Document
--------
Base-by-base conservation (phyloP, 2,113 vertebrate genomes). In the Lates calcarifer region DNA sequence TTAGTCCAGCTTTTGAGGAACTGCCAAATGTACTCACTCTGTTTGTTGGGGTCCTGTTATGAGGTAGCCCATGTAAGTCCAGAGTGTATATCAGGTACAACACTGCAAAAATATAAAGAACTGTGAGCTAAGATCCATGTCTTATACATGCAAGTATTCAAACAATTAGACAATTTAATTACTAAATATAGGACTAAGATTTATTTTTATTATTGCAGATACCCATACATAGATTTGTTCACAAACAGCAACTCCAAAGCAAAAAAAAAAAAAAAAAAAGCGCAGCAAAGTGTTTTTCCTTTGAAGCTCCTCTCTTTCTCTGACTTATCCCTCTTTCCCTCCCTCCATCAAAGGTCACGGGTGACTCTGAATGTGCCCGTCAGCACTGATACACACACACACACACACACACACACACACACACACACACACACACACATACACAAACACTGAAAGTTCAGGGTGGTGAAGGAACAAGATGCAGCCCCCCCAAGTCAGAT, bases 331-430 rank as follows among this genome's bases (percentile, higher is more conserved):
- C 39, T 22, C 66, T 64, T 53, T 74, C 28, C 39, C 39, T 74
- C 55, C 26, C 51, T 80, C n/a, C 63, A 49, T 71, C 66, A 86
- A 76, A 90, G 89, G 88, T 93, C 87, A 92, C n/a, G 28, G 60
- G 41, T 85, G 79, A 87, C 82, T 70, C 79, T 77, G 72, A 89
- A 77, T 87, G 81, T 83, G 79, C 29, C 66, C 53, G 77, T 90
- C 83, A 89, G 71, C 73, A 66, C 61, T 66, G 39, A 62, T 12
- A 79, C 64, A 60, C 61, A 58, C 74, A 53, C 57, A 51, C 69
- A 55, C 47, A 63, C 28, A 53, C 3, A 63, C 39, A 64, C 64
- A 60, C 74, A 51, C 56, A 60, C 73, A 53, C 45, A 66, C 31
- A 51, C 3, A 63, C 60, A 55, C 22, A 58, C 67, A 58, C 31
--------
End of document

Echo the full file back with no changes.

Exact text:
Base-by-base conservation (phyloP, 2,113 vertebrate genomes). In the Lates calcarifer region DNA sequence TTAGTCCAGCTTTTGAGGAACTGCCAAATGTACTCACTCTGTTTGTTGGGGTCCTGTTATGAGGTAGCCCATGTAAGTCCAGAGTGTATATCAGGTACAACACTGCAAAAATATAAAGAACTGTGAGCTAAGATCCATGTCTTATACATGCAAGTATTCAAACAATTAGACAATTTAATTACTAAATATAGGACTAAGATTTATTTTTATTATTGCAGATACCCATACATAGATTTGTTCACAAACAGCAACTCCAAAGCAAAAAAAAAAAAAAAAAAAGCGCAGCAAAGTGTTTTTCCTTTGAAGCTCCTCTCTTTCTCTGACTTATCCCTCTTTCCCTCCCTCCATCAAAGGTCACGGGTGACTCTGAATGTGCCCGTCAGCACTGATACACACACACACACACACACACACACACACACACACACACACACACACATACACAAACACTGAAAGTTCAGGGTGGTGAAGGAACAAGATGCAGCCCCCCCAAGTCAGAT, bases 331-430 rank as follows among this genome's bases (percentile, higher is more conserved):
- C 39, T 22, C 66, T 64, T 53, T 74, C 28, C 39, C 39, T 74
- C 55, C 26, C 51, T 80, C n/a, C 63, A 49, T 71, C 66, A 86
- A 76, A 90, G 89, G 88, T 93, C 87, A 92, C n/a, G 28, G 60
- G 41, T 85, G 79, A 87, C 82, T 70, C 79, T 77, G 72, A 89
- A 77, T 87, G 81, T 83, G 79, C 29, C 66, C 53, G 77, T 90
- C 83, A 89, G 71, C 73, A 66, C 61, T 66, G 39, A 62, T 12
- A 79, C 64, A 60, C 61, A 58, C 74, A 53, C 57, A 51, C 69
- A 55, C 47, A 63, C 28, A 53, C 3, A 63, C 39, A 64, C 64
- A 60, C 74, A 51, C 56, A 60, C 73, A 53, C 45, A 66, C 31
- A 51, C 3, A 63, C 60, A 55, C 22, A 58, C 67, A 58, C 31